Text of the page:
Rebel Dialect

[dropcap]M[/dropcap]exican restaurants are one of my favorite things about Florida. We have more of them than any state – except Texas.

There is, however, one drawback venturing into these colorful cantinas with my wife, and it has to do with her dialectal interpretation of the English language.

My wife, who grew up in Brewton, Alabama, finds it strenuous to communicate with ethnic variety. Personally, I have no problem understanding Jamie when she speaks. In fact, her drawl has even bled off onto my own speech. Though, when I first met her family, I could hardly understand her parents.

Once, her father said to me, “Fetch me’em brogans n’that chifferobe yonder.”

“Sir?”

Her daddy pointed to the dresser, “Gimme’em clodhoppers ‘ere child.”

Jamie’s mother was worse. She once called us inside for supper by saying, “We awe fixin’ to eat srip ‘rectly, y’all hurray own.”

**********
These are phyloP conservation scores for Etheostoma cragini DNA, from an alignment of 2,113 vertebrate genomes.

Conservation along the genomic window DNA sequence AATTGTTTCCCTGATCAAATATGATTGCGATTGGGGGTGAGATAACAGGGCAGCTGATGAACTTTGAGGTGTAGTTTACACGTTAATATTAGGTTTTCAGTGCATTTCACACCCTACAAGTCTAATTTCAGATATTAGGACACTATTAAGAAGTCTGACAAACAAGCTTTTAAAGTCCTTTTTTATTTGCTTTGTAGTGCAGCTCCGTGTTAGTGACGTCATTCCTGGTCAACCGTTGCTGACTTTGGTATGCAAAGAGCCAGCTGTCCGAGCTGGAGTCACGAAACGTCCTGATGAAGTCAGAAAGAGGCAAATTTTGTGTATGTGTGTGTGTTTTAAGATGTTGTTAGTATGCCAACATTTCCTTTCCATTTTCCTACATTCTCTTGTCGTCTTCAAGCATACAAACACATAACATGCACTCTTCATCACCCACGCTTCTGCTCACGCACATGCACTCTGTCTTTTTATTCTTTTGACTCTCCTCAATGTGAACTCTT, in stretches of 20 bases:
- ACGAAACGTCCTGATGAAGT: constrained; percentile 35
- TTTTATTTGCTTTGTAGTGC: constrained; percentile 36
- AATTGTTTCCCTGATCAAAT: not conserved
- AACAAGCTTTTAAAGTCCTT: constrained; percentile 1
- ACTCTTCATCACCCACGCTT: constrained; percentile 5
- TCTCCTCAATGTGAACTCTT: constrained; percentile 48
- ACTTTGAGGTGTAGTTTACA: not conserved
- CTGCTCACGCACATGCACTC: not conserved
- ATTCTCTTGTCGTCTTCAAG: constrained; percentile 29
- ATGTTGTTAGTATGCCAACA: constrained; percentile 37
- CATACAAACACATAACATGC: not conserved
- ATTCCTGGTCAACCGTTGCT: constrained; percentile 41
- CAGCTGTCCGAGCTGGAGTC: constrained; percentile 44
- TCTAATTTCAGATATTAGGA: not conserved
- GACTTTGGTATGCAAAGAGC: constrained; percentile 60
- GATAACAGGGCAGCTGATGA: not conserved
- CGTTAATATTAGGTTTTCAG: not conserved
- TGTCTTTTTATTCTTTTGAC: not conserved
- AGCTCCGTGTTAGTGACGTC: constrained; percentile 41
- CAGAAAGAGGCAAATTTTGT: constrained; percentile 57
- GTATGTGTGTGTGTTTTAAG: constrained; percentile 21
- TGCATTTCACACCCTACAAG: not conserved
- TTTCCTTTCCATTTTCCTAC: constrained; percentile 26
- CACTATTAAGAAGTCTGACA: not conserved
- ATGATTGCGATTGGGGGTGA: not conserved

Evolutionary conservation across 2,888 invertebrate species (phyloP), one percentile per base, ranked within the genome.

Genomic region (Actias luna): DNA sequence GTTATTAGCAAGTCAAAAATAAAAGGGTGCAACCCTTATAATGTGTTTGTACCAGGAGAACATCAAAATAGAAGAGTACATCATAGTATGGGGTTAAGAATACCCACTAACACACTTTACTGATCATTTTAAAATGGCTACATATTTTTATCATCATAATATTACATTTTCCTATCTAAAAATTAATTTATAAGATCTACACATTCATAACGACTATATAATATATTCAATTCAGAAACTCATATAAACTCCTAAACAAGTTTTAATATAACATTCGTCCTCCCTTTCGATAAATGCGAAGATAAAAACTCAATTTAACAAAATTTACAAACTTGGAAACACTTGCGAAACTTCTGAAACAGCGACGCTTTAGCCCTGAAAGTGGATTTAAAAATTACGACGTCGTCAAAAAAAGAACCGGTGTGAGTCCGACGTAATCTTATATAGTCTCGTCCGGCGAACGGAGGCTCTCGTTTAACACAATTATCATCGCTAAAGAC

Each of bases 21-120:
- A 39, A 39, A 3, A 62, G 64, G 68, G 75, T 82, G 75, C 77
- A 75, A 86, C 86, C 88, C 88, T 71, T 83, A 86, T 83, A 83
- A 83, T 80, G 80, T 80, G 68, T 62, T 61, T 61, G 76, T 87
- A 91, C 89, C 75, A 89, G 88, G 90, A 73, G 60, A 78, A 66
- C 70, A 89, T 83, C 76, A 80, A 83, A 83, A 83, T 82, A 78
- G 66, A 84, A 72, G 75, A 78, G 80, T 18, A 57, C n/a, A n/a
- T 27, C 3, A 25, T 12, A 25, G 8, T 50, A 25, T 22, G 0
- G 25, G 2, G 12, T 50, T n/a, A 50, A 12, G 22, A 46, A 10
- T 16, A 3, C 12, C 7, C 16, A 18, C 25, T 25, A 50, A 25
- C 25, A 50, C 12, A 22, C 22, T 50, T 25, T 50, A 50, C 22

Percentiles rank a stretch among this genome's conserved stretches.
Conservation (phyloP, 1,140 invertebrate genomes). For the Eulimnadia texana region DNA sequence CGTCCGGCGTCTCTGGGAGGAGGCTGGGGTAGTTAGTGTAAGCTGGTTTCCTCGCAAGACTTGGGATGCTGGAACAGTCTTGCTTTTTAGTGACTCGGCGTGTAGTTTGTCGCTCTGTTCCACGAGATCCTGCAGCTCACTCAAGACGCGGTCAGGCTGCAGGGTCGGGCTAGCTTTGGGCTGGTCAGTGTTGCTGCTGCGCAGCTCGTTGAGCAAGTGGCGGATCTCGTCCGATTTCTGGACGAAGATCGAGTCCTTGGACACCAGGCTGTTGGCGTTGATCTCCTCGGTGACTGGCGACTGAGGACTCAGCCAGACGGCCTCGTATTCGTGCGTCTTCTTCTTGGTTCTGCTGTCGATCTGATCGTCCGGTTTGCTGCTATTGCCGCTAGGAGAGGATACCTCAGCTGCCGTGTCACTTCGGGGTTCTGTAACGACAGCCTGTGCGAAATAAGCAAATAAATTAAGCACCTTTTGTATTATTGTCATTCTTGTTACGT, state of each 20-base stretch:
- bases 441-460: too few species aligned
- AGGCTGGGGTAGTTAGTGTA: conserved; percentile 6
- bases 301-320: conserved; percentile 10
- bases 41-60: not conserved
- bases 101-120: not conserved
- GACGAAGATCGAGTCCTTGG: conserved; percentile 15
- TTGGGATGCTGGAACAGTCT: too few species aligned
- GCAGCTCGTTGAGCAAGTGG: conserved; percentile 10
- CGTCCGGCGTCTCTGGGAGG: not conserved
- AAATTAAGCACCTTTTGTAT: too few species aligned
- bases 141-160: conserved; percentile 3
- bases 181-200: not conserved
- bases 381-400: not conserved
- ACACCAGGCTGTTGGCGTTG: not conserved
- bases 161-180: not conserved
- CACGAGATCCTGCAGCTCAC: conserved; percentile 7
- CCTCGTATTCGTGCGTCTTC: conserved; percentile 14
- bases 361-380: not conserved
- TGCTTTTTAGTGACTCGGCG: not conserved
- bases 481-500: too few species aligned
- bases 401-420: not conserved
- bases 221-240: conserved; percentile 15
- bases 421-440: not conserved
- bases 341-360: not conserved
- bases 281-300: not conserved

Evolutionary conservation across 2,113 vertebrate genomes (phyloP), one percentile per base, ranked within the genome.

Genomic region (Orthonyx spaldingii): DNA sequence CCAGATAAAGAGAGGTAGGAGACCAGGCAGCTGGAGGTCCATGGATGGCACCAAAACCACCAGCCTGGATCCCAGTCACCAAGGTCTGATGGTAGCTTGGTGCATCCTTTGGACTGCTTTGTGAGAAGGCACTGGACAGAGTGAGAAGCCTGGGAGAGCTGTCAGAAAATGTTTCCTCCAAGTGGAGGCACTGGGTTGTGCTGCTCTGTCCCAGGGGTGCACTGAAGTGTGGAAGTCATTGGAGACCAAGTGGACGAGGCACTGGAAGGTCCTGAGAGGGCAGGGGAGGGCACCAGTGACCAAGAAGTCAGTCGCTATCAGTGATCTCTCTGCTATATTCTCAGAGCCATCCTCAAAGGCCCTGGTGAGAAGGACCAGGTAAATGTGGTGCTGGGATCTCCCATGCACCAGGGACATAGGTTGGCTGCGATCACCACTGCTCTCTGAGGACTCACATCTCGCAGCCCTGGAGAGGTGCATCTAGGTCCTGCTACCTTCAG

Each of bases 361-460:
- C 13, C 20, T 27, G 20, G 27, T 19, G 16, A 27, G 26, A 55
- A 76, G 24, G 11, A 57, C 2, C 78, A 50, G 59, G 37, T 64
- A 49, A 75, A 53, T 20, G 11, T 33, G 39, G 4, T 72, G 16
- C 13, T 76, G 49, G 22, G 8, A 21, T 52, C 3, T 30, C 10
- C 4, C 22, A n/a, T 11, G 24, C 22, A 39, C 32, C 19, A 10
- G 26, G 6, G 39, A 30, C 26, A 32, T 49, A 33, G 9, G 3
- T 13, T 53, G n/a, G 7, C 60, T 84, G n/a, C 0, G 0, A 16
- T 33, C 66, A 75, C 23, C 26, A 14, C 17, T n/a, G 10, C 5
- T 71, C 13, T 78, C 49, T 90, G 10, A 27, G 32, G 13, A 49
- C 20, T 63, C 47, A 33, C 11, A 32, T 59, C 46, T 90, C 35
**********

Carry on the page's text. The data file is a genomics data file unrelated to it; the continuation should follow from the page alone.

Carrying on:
When I questioned Jamie about it, she told me that her mother had said something about eating shrimp – she wasn’t sure about the rest.

Jamie pointed to the menu, and the Mexican waiter furrowed his eyebrows at her.

“You want what?” he asked.

“Ice tea,” Jamie’s face was turning red.

The Mexican man opened his eyes wide.

“I do not understand ma’am.”

“I’m huntin’ a bit’a ice tea, Jeezus.”

“What, exactly, do you want in your tea again?”

“Ice!”

He blushed, touching the seat of his pants.

“Ass?” he repeated.

“Exactly,” Jamie let out a sigh. “By God, now he’s got it.”

1 comment

  1. Ben smith - July 1, 2017 12:40 am

    Not from South Al
    I geuss5 I know I have trouble understanding them type people eather.??? Evergreen Al home me and my wife.

    Reply

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